Suncor Energy is transitioning positions from its offices in Mississauga and Oakville to Calgary in the coming year, a company spokesperson said Monday.
About 700 people currently work at the two Ontario offices and a number of these positions will be relocated to Calgary sometime in 2021, Sneh Seetal, Suncor’s director of communications, told Postmedia. This includes sales, marketing, finance and other business positions related to the company’s downstream operations, which includes its Petro-Canada network of more than 1,500 retail and wholesale outlets across Canada.
“This decision really does support some ongoing work that’s been happening within the organization to ensure we remain competitive for the long term. We do see the opportunity to bring more of our businesses together so we can be more integrated with the rest of Suncor, more efficient and effective,” Seetal told Postmedia.
This announcement comes just three weeks after
Suncor’s decision to eliminate up to 15 per cent
of its workforce over the next 18 months, cutting up to 2,000 jobs across the country. The Calgary-based energy company is one of the country’s largest oil and gas producers, with approximately 13,000 employees.
She said it’s difficult to determine exactly how many of the 700 positions will be moving to the Calgary office at this time. Some roles will need to remain in Ontario because of the necessary engagement with customers in the area.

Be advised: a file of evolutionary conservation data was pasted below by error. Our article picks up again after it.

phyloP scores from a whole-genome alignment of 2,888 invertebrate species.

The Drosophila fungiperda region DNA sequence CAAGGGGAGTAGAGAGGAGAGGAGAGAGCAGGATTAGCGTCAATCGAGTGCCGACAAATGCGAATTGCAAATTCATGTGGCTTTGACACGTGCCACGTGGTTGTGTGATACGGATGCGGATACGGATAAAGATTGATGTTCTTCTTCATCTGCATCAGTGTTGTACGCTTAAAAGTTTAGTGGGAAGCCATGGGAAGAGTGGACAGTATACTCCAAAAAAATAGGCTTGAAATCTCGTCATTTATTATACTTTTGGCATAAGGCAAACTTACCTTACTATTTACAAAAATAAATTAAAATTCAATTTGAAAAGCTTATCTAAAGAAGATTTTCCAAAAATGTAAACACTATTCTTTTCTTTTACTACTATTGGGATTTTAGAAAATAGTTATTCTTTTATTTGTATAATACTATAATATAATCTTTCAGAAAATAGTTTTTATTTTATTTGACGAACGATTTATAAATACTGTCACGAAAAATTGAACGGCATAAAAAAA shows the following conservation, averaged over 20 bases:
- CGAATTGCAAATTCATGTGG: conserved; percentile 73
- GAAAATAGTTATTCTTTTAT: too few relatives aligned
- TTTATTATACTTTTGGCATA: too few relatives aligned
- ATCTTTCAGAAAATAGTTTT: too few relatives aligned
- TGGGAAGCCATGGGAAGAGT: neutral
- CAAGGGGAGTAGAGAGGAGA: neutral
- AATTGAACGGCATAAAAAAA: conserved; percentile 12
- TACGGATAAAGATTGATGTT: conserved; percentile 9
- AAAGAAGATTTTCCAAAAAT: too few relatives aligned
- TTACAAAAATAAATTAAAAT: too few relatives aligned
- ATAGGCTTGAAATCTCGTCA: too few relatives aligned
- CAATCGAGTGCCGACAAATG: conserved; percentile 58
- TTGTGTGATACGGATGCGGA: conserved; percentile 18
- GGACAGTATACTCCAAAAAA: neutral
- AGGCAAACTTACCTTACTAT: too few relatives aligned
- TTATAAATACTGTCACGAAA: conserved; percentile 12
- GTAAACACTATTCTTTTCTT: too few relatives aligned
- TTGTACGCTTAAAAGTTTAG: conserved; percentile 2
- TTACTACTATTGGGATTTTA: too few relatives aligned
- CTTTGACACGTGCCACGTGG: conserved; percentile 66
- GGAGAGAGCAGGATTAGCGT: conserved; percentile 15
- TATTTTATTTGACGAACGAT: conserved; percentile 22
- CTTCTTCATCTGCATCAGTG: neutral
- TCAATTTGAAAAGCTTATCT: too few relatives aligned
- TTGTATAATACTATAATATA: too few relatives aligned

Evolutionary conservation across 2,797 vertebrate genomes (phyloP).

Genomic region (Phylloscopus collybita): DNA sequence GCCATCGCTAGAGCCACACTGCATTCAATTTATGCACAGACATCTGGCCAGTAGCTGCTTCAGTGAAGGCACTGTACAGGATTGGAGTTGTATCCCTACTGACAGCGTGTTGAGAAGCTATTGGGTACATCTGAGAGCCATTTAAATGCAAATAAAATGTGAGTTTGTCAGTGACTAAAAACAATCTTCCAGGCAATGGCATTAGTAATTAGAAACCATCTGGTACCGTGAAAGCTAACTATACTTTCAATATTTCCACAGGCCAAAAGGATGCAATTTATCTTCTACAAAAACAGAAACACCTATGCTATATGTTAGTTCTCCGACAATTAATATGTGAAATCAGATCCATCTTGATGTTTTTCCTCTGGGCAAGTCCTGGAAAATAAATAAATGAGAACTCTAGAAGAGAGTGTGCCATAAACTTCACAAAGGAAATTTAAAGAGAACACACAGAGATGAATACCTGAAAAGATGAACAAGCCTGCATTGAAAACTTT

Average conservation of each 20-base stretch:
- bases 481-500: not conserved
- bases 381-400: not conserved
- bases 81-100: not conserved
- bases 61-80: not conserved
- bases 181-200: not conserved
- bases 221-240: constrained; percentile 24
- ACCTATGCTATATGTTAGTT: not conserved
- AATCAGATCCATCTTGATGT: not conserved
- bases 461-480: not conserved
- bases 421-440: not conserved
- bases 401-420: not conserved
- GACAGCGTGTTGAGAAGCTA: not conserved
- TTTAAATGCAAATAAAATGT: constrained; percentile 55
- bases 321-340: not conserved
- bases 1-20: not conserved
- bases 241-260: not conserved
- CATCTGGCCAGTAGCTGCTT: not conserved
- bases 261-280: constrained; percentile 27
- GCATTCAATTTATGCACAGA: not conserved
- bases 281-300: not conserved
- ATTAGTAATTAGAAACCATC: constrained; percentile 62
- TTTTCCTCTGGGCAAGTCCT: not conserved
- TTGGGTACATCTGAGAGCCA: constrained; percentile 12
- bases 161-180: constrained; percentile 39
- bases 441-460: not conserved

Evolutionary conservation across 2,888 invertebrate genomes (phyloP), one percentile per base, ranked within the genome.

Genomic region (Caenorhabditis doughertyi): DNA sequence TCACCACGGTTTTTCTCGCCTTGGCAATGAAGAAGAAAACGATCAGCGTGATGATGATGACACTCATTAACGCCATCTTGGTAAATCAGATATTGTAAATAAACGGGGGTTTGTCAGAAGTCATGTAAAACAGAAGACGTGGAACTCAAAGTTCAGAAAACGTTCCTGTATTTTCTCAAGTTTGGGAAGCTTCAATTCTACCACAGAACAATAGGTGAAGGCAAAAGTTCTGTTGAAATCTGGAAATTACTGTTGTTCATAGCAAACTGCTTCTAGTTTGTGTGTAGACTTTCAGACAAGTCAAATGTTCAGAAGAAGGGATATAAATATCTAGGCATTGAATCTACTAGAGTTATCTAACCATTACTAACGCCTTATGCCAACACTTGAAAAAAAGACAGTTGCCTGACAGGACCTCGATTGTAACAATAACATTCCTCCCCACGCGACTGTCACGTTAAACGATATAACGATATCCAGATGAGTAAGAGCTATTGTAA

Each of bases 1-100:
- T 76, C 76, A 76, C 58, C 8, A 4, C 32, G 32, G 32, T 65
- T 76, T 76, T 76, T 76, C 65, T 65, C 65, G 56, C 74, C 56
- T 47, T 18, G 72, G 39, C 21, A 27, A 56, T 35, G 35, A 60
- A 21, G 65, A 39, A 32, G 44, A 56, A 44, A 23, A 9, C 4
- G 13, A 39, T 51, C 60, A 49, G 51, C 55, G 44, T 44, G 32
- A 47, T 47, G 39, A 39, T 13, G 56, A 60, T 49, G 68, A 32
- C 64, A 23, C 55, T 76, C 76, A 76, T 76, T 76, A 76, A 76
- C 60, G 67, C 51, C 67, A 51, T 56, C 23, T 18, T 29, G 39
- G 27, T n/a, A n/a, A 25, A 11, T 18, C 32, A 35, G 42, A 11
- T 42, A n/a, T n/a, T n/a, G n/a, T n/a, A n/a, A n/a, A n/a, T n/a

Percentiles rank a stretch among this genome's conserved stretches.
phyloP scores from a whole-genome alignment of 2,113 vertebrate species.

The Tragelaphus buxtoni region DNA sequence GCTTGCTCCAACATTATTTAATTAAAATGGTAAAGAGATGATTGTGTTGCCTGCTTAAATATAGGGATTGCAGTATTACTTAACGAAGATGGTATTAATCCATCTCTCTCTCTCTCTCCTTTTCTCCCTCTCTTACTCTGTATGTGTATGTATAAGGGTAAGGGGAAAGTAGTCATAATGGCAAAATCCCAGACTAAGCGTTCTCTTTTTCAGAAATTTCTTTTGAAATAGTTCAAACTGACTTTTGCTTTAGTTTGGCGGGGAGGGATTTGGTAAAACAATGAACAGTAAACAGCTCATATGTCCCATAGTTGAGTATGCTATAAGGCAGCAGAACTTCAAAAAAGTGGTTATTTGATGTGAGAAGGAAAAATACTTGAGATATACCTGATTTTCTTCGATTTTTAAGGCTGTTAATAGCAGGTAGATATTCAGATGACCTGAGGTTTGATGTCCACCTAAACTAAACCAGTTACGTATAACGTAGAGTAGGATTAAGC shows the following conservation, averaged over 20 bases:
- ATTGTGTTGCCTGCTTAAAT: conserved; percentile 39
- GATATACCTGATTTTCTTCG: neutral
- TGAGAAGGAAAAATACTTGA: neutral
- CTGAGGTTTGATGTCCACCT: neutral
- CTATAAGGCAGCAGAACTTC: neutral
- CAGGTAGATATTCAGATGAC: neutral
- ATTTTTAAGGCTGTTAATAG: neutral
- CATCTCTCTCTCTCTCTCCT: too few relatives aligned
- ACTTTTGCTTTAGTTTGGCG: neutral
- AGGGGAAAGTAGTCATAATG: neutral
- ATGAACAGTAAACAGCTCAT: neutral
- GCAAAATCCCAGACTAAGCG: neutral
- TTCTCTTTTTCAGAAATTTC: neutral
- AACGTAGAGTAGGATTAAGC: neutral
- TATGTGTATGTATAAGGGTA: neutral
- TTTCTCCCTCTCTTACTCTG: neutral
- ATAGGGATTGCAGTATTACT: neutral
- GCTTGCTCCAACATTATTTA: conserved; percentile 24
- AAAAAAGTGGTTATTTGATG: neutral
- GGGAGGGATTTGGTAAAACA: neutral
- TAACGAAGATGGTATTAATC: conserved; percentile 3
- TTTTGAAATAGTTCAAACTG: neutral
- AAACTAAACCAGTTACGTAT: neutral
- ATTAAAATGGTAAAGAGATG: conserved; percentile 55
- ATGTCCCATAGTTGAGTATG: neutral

When asked how many net jobs would be brought to Calgary — taking into account the possible jobs lost in Calgary due to the company’s restructuring layoffs — Seetal said it’s too early to say.
Employees in Mississauga and Oakville were told about the consolidation on Monday.
Despite a largely successful experience with remote work due to the COVID-19 pandemic, Suncor still values in-person offices as critical to collaboration, teamwork and creativity.
Calgary Mayor Naheed Nenshi was pleased to hear about the transition to Calgary.
“I have been encouraging other big companies that already have a presence here to think about how they can move more of their staff here,” Nenshi said.
“There have been a lot of layoffs as well, so I’m not sure if this will turn into a net positive but, certainly, the more folks you have in downtown Calgary the better it is for coffee shops, dry cleaners and everyone else with business here.”
Mary Moran, CEO of Calgary Economic Development, said in a statement this is great news for the city.
“It’s especially significant when our own companies recognize the value proposition that our city has to offer. It’s a real endorsement for Calgary,” said Moran.
“The fact Suncor is locating its downstream head office and the vast majority of those jobs here is important for Calgary because it helps us in our efforts to grow and diversify within the energy industry along with growth in other sectors.”
Seetal said there were no provincial or city incentives involved in the decision to move.
There are many details about the transition that Suncor is still working through but its priority is opening discussions about the relocation with staff who will be impacted, Seetal said.
With files from Chris Varcoe and Madeline Smith
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